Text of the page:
Three generations of French filmmakers
by Fabien Lemercier
17/05/2006 - A large generation gap between directors Nicole Garcia and Xavier Giannoli, who will represent France alongside Bruno Dumont (48, see article) is present in the official competition at the Cannes Film Festival, which kicks off today.
While actress/director Garcia has just turned 60, Giannoli is only 34. Selected for the second time in official competition after The Adversary, Garcia will present Charlie Says [trailer] (see article), her fifth feature, with a star-studded cast that includes Benoît Magimel, Vincent Lindon, Jean-Pierre Bacri, Benoît Poelvoorde and Finnish actress Minna Haapkyla.
Produced by Les Productions du Trésor for €7.8m, the film also received an advance of receipts from the Centre National de la Cinématographie (CNC), as well as €1.5m from France 3 Cinéma. Jacques Fieschi, who wrote the film with the director and Frédéric Bélier-Garcia, will also present his directorial debut, French California [trailer], in Un Certain Regard.
Meanwhile, Giannoli is returning to Cannes, where he won the Golden Palm for Best Short in 1998 for L’interview. Much acclaimed for is debut feature Eager Bodies in 2003, the filmmaker had less success last year with Only the Night [trailer].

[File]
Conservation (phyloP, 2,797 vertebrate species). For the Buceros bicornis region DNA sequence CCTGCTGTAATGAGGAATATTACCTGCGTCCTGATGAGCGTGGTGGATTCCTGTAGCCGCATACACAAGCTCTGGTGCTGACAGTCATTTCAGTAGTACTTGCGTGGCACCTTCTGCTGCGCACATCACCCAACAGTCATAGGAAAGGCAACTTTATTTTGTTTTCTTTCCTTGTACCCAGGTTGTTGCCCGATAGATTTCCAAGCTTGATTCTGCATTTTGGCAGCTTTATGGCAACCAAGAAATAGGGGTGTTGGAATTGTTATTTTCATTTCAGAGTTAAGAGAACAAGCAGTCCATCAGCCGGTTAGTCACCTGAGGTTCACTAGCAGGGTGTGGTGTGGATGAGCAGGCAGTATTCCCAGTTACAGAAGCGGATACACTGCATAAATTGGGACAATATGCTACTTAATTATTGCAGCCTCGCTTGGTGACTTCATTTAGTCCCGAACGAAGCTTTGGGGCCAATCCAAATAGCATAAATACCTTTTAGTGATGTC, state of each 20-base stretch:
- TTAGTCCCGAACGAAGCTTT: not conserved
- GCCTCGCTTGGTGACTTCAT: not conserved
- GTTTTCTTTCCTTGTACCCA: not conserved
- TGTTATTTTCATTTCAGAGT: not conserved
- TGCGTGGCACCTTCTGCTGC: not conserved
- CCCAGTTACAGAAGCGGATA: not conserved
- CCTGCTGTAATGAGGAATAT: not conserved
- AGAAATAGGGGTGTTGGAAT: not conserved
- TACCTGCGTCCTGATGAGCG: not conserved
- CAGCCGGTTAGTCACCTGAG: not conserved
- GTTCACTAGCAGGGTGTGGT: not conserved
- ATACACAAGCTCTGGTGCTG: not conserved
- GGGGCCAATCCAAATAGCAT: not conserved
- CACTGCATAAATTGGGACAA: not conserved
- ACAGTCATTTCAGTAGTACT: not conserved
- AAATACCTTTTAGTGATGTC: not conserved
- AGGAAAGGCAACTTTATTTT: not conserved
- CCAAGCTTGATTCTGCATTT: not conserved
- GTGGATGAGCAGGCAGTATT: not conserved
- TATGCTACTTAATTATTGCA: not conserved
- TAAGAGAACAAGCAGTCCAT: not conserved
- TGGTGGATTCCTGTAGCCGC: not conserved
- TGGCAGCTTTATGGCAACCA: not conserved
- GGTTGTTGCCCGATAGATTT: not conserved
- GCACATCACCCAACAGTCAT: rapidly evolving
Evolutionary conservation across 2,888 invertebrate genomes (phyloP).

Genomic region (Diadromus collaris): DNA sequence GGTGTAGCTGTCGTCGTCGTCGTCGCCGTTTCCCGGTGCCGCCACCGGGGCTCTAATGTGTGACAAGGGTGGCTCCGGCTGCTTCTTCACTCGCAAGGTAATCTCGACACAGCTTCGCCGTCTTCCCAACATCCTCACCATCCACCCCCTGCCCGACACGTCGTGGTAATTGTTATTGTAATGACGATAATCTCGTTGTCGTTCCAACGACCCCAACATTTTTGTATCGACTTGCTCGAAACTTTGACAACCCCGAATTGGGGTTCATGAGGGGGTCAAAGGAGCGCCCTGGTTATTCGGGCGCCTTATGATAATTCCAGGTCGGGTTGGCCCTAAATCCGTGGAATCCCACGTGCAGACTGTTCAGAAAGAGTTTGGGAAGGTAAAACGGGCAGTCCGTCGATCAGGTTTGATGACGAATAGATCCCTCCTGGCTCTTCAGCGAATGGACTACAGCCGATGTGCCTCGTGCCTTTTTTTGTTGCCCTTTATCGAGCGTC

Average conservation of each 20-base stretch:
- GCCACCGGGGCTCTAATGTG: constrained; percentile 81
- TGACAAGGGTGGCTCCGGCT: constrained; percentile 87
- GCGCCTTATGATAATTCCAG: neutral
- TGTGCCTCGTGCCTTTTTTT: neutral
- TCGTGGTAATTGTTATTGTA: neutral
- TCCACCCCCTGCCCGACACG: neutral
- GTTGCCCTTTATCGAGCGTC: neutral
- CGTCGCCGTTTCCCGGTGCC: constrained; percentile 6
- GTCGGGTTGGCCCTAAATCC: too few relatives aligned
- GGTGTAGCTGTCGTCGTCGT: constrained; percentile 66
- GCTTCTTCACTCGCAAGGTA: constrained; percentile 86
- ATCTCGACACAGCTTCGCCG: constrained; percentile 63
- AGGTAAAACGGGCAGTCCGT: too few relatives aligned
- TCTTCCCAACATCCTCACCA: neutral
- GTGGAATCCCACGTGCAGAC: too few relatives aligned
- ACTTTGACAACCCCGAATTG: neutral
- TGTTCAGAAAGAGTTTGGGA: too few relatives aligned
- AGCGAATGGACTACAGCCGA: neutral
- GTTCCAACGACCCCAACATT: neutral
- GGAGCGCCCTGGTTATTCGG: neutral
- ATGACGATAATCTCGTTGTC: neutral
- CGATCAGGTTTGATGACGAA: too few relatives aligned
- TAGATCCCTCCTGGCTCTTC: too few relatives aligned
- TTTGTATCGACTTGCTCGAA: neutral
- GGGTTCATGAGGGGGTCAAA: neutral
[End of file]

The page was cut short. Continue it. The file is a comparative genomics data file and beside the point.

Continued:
He is now making his début in official competition with The Singer [trailer] (see article) and is expecting good things from Gérard Depardieu (Best Actor Award winner at Cannes in 1990 for Cyrano de Bergerac) and Cécile de France.
The €7.31m film included an advance of receipts from the CNC, €800,000 from France 3 Cinéma (including €400,000 for co-production) and a pre-sales agreement from Canal Plus. Produced by Edouard Weil (Rectangle Productions) and Luc Besson (EuropaCorp, who will handle distribution in France and world sales), the DoP on The Singer, Yorick Le Saux, also worked on Les amitiés maléfiques [trailer] by Emmanuel Bourdieu, which will open Critics’ Week.
(Translated from French)